Dr. Jens Karlsson, an associate professor of Mechanical Engineering, was an invited speaker at the 3rd International Cell Banking Conference, sponsored by the Williamsburg BioProcessing Foundation, in December 2008 in Santa Barbara, California.
An established investigator in the field of cryobiology, Dr. Karlsson presented a talk titled “Optimization of Cryopreservation Process Parameters” to representatives from the biotechnology industry. He provided an overview of the biophysical responses of cells subjected to cryogenic temperatures for the purpose of cryopreservation. In particular, he described how process parameters such as freezing rates and cryoprotectant chemicals affect cell survival. He also demonstrated the benefits of sophisticated computer models used to design optimal cryopreservation procedures.
Preservation is critical for quality control of biopharmaceuticals. The FDA requires that engineered cells used to manufacture such drugs be derived from a fully characterized cell bank, which must be cryopreserved to ensure stability. The problem is how to freeze these banks without destroying them in the process. Mechanisms of injury include, on the one hand, cell dehydration and, on the other, intracellular ice formation. Dr. Karlsson’s work enables prediction of optimal cooling profiles that minimize such injury. “The more we understand about the mechanisms of cell damage during the freezing process, the more we can do to ensure a high yield of viable, functional cells,” Dr. Karlsson said.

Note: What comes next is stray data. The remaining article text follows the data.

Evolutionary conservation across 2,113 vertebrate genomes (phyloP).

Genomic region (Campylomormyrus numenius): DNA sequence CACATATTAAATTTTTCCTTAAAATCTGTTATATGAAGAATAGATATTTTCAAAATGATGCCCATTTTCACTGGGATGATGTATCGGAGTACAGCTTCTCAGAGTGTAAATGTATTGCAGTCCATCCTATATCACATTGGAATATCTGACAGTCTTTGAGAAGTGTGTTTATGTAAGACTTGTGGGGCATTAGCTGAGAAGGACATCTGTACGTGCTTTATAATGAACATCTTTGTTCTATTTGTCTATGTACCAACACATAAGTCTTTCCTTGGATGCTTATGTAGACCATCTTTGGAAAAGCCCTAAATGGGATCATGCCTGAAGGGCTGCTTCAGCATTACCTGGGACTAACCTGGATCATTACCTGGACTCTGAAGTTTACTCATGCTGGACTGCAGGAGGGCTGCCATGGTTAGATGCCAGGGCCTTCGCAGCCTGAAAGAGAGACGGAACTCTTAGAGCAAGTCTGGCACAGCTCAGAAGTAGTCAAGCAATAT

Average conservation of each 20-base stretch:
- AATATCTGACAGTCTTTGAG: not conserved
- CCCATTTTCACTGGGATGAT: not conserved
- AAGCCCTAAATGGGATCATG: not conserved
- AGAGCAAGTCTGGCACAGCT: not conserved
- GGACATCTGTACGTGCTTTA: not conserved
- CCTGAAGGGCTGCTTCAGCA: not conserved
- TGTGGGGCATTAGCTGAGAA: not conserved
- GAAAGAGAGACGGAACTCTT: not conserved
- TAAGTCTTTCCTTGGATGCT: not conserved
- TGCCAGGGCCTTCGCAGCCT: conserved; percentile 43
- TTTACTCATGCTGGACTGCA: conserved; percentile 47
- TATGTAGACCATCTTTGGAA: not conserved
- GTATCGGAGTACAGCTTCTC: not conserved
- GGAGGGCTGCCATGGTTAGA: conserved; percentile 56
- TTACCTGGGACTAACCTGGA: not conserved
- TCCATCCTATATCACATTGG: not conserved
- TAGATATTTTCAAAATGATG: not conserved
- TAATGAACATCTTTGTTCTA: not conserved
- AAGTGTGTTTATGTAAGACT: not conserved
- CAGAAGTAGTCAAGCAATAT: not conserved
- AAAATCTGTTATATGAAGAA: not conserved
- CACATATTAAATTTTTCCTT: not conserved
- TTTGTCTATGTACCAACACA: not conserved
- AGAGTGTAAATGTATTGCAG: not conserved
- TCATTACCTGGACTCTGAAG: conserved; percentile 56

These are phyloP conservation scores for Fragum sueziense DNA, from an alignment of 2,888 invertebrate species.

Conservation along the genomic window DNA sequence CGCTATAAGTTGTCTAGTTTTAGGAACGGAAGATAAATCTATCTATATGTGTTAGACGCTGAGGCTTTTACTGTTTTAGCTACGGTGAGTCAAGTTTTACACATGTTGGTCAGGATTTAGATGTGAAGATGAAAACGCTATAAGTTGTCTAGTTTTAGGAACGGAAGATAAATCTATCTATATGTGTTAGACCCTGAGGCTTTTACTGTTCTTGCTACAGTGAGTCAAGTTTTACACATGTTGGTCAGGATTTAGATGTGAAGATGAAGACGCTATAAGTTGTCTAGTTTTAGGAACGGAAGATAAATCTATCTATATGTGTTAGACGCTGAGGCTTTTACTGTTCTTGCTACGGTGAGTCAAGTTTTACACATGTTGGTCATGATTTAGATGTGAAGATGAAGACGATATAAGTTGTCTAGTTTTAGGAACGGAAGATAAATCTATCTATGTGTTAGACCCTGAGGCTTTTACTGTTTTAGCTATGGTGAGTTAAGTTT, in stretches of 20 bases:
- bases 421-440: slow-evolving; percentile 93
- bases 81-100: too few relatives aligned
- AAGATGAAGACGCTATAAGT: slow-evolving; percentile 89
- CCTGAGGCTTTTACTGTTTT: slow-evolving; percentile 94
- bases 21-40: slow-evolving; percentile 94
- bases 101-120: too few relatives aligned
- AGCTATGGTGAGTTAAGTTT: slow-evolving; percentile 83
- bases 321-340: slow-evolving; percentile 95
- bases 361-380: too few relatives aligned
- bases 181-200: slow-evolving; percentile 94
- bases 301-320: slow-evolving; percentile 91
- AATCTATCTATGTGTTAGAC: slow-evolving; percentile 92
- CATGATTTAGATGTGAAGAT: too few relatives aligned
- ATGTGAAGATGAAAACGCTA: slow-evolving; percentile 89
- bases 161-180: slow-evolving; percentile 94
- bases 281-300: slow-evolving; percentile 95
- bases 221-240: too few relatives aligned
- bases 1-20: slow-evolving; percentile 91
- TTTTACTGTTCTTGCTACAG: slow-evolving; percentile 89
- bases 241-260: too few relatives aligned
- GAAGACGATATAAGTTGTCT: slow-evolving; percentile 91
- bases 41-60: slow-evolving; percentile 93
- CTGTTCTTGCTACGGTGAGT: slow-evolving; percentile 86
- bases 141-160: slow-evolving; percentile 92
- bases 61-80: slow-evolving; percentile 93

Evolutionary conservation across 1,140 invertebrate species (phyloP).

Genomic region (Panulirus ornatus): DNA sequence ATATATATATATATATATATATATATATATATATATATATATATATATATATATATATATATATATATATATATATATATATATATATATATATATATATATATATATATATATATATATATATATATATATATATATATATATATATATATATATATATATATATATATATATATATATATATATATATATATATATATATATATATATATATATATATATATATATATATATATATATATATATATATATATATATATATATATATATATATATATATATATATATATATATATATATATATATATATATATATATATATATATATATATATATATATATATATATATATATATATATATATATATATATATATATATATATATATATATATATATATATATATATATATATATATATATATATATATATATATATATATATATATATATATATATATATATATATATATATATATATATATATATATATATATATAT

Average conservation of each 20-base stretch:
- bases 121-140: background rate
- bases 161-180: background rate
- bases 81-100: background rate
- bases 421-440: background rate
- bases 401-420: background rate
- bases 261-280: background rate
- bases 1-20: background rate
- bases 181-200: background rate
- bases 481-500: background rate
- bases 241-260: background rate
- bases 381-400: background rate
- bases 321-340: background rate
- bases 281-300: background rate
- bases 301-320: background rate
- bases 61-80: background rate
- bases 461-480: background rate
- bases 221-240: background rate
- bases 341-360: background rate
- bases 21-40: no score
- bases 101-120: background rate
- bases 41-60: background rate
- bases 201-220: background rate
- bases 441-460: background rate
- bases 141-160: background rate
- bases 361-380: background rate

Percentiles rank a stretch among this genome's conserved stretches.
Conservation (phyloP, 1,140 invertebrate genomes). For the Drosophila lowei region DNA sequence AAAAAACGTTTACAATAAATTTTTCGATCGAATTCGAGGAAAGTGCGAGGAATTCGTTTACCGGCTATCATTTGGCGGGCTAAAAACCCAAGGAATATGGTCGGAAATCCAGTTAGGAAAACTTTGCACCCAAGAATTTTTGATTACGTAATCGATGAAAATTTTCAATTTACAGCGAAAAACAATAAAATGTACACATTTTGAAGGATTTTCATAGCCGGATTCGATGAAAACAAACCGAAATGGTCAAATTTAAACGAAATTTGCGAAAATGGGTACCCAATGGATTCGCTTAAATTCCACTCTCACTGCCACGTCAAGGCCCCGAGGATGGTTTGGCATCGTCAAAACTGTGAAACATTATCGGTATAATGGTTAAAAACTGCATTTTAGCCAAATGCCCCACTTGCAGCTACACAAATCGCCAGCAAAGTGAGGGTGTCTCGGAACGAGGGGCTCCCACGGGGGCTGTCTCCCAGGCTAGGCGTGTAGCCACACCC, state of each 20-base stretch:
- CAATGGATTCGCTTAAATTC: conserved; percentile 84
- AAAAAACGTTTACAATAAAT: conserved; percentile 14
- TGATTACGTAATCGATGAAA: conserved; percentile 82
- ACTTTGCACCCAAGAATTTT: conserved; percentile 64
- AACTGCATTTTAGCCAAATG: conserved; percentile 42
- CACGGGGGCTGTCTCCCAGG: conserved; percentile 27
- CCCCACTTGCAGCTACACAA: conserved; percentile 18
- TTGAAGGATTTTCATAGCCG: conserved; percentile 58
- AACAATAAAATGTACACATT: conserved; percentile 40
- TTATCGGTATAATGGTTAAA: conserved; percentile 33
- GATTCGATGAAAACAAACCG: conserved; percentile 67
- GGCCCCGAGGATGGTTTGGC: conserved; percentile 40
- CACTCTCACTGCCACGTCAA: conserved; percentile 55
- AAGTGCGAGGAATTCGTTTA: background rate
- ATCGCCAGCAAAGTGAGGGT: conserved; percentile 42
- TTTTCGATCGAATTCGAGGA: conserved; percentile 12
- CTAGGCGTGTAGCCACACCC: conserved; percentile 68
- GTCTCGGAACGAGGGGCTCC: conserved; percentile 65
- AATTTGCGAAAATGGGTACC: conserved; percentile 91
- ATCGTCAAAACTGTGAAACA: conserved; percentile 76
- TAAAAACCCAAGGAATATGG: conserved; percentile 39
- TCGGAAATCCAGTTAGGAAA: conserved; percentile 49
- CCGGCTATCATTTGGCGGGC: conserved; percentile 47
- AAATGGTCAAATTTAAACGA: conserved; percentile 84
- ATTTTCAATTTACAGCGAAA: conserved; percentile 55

Dr. Karlsson joined Villanova’s College of Engineering in 2008. He has previously held faculty positions at the Georgia Institute of Technology and University of Illinois at Chicago. He earned his SB, SM, and PhD degrees at MIT, where he worked with some of the pioneering engineers in the field of cryobiology. At Villanova, Dr. Karlsson will contribute to the new bioengineering minor, the first minor to be offered jointly by the colleges of Engineering, Liberal Arts & Sciences, and Nursing.